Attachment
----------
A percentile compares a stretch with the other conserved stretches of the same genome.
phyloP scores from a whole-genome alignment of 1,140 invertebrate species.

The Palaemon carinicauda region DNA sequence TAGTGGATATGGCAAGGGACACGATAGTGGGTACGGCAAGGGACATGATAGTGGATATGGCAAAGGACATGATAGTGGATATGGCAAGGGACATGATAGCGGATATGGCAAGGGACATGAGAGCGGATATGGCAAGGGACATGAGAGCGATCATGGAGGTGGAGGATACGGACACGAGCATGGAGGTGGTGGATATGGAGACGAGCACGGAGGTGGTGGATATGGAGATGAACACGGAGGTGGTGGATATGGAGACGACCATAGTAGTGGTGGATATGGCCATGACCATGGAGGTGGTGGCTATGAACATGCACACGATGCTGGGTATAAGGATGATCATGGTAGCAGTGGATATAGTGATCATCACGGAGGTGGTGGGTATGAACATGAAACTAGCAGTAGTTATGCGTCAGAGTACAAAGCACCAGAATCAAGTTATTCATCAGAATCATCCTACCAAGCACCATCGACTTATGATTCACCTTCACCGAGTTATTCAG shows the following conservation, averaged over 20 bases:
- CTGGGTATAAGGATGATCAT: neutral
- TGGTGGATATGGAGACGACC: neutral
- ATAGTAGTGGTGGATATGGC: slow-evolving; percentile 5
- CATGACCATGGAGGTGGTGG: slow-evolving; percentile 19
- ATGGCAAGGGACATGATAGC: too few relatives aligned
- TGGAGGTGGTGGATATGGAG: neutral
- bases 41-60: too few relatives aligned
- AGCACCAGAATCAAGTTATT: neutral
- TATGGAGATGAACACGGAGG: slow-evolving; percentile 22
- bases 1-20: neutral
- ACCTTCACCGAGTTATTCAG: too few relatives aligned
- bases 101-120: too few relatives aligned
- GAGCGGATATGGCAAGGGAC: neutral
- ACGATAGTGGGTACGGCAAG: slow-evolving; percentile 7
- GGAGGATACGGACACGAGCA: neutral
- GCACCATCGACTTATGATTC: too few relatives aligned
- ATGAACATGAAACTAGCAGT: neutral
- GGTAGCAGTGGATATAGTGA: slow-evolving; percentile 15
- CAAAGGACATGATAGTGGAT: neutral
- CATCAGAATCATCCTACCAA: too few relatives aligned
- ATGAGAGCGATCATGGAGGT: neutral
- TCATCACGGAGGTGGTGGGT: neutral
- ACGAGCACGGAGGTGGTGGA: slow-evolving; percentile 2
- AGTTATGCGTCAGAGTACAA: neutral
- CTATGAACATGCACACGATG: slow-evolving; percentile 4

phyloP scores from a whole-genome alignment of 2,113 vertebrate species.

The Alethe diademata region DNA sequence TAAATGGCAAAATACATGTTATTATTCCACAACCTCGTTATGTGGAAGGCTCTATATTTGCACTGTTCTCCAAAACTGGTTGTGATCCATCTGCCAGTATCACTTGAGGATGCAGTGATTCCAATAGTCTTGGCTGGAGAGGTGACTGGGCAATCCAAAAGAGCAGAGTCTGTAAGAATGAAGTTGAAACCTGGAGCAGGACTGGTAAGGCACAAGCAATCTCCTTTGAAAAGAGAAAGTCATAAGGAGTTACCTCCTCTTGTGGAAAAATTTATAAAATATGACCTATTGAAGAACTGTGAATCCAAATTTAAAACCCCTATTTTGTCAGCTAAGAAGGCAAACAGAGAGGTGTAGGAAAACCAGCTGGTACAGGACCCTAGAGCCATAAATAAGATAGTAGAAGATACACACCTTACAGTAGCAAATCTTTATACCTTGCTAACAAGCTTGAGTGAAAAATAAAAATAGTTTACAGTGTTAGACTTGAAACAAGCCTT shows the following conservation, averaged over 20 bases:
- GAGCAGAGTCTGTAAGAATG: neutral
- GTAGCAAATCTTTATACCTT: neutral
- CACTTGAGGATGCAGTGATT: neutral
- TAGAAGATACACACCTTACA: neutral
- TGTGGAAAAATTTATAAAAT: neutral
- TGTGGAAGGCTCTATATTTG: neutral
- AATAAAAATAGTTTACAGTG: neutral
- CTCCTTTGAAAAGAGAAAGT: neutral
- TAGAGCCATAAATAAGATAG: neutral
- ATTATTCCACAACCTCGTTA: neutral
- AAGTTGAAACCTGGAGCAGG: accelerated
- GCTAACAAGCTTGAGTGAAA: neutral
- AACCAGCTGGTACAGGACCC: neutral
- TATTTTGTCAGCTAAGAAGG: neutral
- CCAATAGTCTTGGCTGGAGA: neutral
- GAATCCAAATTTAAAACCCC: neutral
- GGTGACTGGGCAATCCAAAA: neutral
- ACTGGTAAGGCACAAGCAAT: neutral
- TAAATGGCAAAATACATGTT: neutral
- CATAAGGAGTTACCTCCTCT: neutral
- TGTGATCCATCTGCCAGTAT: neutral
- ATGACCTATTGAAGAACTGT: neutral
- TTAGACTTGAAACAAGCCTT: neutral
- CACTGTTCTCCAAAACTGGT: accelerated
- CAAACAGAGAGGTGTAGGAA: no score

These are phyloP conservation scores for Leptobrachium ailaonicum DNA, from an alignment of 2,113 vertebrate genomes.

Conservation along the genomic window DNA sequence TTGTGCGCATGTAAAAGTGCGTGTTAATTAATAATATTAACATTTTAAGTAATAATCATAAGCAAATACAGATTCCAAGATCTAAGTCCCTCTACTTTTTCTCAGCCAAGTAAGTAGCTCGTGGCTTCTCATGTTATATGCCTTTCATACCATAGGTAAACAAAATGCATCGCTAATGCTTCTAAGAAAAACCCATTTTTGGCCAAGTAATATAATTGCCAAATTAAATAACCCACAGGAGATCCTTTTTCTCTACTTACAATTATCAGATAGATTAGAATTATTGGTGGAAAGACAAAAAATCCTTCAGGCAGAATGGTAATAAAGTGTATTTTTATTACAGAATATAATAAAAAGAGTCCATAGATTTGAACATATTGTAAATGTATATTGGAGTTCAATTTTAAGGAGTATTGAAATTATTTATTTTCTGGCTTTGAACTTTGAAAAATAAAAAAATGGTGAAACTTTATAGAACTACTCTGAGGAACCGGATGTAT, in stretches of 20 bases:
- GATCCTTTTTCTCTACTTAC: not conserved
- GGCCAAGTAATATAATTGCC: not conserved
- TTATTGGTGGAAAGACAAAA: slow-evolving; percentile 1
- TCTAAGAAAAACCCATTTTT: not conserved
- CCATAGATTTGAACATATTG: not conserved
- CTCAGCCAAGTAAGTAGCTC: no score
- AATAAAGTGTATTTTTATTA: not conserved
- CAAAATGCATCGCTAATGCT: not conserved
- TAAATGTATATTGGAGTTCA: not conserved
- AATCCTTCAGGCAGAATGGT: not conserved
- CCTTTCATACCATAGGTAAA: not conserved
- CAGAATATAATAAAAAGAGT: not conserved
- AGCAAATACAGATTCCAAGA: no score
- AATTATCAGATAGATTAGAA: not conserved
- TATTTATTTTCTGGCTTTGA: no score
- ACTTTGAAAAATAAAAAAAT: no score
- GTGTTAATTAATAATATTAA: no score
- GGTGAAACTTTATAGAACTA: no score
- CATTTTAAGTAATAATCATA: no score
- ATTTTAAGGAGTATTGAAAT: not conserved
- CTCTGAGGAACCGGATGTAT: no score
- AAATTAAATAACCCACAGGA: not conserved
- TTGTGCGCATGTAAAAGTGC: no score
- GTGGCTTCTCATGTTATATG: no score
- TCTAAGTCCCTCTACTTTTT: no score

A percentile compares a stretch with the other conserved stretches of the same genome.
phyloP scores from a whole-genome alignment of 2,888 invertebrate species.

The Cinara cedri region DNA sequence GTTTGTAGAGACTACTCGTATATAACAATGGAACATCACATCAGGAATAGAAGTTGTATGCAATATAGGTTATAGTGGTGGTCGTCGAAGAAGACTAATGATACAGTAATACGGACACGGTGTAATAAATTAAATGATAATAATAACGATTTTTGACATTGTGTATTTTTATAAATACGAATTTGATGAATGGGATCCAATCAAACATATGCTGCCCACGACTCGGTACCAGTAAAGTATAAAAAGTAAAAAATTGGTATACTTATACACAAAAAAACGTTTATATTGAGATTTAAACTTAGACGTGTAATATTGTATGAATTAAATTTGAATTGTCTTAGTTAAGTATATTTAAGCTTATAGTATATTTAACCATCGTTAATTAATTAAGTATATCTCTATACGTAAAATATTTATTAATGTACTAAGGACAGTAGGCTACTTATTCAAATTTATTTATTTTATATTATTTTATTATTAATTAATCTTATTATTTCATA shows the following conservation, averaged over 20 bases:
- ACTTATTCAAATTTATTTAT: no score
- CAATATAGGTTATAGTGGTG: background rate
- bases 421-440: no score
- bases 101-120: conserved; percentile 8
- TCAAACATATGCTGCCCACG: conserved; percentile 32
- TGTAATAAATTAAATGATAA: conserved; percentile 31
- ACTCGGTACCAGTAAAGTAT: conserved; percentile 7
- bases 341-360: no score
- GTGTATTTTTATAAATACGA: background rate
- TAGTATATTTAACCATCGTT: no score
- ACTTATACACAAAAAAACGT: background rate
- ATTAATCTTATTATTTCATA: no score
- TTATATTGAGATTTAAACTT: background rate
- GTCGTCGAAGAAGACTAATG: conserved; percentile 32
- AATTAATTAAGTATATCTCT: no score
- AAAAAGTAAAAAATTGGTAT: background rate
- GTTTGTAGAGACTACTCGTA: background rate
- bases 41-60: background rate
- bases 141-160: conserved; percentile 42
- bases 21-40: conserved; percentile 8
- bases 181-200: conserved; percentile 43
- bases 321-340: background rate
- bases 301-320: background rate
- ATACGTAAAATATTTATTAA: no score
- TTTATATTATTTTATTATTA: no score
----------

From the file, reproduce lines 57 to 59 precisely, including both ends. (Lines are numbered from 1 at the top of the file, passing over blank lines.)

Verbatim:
Conservation along the genomic window DNA sequence TTGTGCGCATGTAAAAGTGCGTGTTAATTAATAATATTAACATTTTAAGTAATAATCATAAGCAAATACAGATTCCAAGATCTAAGTCCCTCTACTTTTTCTCAGCCAAGTAAGTAGCTCGTGGCTTCTCATGTTATATGCCTTTCATACCATAGGTAAACAAAATGCATCGCTAATGCTTCTAAGAAAAACCCATTTTTGGCCAAGTAATATAATTGCCAAATTAAATAACCCACAGGAGATCCTTTTTCTCTACTTACAATTATCAGATAGATTAGAATTATTGGTGGAAAGACAAAAAATCCTTCAGGCAGAATGGTAATAAAGTGTATTTTTATTACAGAATATAATAAAAAGAGTCCATAGATTTGAACATATTGTAAATGTATATTGGAGTTCAATTTTAAGGAGTATTGAAATTATTTATTTTCTGGCTTTGAACTTTGAAAAATAAAAAAATGGTGAAACTTTATAGAACTACTCTGAGGAACCGGATGTAT, in stretches of 20 bases:
- GATCCTTTTTCTCTACTTAC: not conserved
- GGCCAAGTAATATAATTGCC: not conserved